“I think we missed a great opportunity as a church to really dig deeper and to peel back the layers of the onion and see what’s really at the centre of this. It’s really corporate greed and money. . . . I think we as a church, through promoting the Olympics, have taken a step back with indigenous communities. In 1993, the previous Primate of the Anglican Church, Michael Peers, apologised to the indigenous communities of Canada for the Anglican Church’s participation in the residential schools and said we stole your identity and your image and your culture from you and tried to reform you in our image. I think that’s one of the things that the Olympics are all about is stealing identity and stealing culture. If you look at the merchandise at the Olympics it was all branded as part of Canada’s indigenous peoples. There were souvenir pins of the Inuksuk, which is an Inuit tradition and is way farther north than Vancouver. So it wasn’t even a celebration of the indigenous traditions around Vancouver such as a totem pole. All these key-chains of the Inuksuk and t-shirts and sweat-shirts and hats—there was a whole line of ‘authentic aboriginal products’ which were available in the souvenir shops and online. If you look at the fine print they were all made in China.”

Instead of appropriating cultural artefacts, Miller would have preferred to see the church spend some time reflecting on its identity.

“We missed that as a church. We celebrated the Olympics and were encouraged to come together as a community. I think there is much more that draws us together as a community: celebrations of the Eucharist, of being with members of our parish who are going through hard times, funerals, baptisms, weddings which provides the true community with a foretaste of that community which is to come. Being encouraged to gather around the glow of a television to watch skiing and hockey, I think it numbs our relationships with one another and gives us a false sense of connection. We’re not engaging with one another, we’re spectators. I think the church missed that and that’s been really hard as a member of the church, watching the church’s reaction to things and saying: ‘this isn’t what we’re about.’ We’re not about empty celebrations and stealing aboriginal culture.”

Returning to my question about whether or not the trip to Vancouver was a pilgrimage experience, Miller said that it was.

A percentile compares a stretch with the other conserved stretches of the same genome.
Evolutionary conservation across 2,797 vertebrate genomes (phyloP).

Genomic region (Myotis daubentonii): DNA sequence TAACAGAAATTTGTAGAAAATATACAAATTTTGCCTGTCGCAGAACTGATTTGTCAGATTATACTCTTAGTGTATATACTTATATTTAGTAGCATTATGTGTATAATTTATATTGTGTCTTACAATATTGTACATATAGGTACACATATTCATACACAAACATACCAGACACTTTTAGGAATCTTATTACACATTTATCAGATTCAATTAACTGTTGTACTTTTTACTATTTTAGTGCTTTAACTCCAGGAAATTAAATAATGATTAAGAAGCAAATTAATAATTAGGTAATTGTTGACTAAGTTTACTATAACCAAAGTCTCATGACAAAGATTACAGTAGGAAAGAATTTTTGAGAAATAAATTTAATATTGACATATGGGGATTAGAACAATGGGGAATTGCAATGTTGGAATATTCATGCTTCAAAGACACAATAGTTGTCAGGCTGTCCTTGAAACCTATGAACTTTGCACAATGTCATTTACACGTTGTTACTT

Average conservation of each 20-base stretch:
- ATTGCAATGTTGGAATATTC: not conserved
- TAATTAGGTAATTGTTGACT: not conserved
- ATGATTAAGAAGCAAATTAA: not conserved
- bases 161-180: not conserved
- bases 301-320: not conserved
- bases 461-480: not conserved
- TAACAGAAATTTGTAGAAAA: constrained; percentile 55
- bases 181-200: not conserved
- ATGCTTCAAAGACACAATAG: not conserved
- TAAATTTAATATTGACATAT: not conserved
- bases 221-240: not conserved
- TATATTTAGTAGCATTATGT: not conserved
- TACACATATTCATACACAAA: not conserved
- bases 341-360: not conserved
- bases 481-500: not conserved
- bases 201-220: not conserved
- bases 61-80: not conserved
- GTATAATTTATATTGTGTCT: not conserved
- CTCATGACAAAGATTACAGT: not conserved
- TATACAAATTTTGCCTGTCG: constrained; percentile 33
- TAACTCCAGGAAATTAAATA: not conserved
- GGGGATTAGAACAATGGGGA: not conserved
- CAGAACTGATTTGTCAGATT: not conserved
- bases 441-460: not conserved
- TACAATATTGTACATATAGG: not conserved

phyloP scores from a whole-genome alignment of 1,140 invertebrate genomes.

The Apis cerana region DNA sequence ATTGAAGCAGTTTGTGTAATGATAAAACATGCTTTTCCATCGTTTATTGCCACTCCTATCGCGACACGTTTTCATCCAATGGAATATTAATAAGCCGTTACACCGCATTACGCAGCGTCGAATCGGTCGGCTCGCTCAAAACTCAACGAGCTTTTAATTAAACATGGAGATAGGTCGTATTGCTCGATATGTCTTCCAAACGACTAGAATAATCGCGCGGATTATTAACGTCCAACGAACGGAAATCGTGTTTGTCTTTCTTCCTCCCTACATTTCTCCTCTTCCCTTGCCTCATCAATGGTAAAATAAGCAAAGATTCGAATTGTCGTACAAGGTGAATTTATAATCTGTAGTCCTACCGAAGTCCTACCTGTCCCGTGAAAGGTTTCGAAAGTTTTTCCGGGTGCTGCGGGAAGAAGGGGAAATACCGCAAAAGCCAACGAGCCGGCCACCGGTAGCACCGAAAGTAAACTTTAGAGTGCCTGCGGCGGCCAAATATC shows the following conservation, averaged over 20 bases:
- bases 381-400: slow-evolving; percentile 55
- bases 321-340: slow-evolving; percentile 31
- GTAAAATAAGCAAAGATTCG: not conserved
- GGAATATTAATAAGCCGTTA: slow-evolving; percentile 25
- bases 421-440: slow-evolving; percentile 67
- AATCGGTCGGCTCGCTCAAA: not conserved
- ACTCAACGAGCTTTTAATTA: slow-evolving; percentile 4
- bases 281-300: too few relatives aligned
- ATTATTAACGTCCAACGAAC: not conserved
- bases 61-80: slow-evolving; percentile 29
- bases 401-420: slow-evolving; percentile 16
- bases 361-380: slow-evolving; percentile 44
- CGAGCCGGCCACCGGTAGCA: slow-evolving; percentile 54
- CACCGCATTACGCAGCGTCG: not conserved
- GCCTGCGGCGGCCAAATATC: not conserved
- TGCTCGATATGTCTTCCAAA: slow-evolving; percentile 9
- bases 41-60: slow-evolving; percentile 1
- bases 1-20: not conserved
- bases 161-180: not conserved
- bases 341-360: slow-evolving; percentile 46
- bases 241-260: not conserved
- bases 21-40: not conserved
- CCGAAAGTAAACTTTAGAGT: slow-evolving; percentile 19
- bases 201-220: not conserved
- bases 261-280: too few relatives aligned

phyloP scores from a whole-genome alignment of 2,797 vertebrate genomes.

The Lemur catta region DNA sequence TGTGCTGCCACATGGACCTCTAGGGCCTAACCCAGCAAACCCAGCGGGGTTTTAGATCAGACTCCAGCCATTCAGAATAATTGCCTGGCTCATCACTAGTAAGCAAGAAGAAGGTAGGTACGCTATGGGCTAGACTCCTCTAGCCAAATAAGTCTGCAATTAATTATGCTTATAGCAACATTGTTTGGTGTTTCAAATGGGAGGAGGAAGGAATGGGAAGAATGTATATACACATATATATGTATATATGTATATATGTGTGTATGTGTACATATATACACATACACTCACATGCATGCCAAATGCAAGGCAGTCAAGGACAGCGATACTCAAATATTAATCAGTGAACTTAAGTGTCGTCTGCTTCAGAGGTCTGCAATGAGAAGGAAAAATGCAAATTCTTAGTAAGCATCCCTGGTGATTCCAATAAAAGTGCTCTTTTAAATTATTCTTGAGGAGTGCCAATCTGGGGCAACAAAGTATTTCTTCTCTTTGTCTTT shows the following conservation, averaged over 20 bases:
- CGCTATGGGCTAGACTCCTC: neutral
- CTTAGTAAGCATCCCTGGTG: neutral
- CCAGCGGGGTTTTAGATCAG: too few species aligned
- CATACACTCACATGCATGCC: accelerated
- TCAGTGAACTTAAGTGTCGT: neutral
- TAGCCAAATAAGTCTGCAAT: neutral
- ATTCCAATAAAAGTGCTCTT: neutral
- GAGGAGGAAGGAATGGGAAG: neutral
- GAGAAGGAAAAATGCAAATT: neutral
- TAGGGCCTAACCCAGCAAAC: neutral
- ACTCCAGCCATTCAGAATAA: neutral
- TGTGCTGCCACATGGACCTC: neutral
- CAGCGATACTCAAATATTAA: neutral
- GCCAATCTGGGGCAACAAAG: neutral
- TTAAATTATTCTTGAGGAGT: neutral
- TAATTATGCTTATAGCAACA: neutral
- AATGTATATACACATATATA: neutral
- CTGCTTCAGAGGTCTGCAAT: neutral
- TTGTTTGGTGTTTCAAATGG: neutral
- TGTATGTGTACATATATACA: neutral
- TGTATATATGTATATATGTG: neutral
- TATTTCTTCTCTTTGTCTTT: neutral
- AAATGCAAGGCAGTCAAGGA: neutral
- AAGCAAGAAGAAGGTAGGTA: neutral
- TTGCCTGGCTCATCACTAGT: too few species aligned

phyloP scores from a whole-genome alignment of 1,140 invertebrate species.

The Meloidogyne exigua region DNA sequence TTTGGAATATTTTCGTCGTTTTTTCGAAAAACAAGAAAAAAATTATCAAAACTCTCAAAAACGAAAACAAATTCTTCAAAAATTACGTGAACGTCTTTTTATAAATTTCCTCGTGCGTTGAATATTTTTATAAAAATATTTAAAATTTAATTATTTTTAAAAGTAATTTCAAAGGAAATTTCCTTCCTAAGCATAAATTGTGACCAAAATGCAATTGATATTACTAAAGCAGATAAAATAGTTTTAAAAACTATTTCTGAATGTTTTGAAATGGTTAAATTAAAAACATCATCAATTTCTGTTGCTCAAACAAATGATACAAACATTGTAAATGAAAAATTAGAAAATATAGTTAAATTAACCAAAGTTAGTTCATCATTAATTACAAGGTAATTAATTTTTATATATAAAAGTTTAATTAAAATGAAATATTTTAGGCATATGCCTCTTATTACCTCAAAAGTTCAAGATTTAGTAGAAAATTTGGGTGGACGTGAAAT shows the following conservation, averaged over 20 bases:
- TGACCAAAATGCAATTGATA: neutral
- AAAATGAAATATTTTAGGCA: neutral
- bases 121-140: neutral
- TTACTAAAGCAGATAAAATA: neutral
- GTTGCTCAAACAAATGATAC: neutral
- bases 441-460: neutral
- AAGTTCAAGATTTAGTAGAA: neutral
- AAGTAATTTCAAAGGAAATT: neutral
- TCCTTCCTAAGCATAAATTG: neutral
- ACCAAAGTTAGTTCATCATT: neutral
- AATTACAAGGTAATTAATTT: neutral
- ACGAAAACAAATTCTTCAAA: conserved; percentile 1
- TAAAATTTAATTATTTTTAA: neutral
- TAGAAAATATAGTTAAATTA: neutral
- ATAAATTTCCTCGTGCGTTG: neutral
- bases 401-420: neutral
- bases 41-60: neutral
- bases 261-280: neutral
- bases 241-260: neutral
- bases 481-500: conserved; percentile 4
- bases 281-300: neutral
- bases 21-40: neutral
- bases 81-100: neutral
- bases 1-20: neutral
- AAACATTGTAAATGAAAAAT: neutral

“There was this connection to place that you don’t get in urban Toronto as a student finishing papers and going to work at another campus. In our fast-paced consumer culture we miss that. Even though we were in another major urban area surrounded by the consumer brand industry and the extremes of it, what we were doing and who we were doing it with connected us to place and there is great meaning in that.

“And then there are some of those small moments in protest. For example, the march on the Friday night where we walked behind the elders: it was cold, it was raining, and we’d been outside for hours. It was an hour and half march followed by an hour-long festival of dancing and songs and performances and speeches. Then we marched for another hour and then stood in front of BC Place where the opening ceremonies were, it had been drizzling the whole time and then the rain picked up and it got quite heavy. As the sun was setting and it was getting a bit colder, someone whom I had met at a couple of the summits and had seen at the other protests opened his backpack and pulled out a bag of chips which he shared with ten of us. I don’t know what meaning that had for him, but coming together in the cold and the rain in a protest with the police all around us and walking behind a group of elders.

“As someone who sees communion or Eucharist as something that is very important to spirituality that was one of the most Eucharistic moments that I’ve ever experienced: coming together, sharing food and saying, ‘we’re in this and what I have is yours.’ It is those sorts of moments that, for me, really emphasis the spirituality. It may not have been a spiritual experience for the person who shared with us but for us as part of a spiritual organisation and part of a faith group who thinks this way; we saw great symbolism in those little moments.”

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Reality TV, reality me.

Originally posted on The Religion Beat, February 12, 2010


This blog post begins with a confession: I love reality television, like really love it —in fact, I might be addicted. As is often the case with graduate students, when I like something, it is for the selfish reason that it reminds me of my project. That’s right! Reality television makes me think about my research on contemporary liberal Protestants. Specifically, it reminds me of the ways that Evangelical Protestant conversion rhetorics are mirrored in non-evangelical environments.

Religion and Reality TV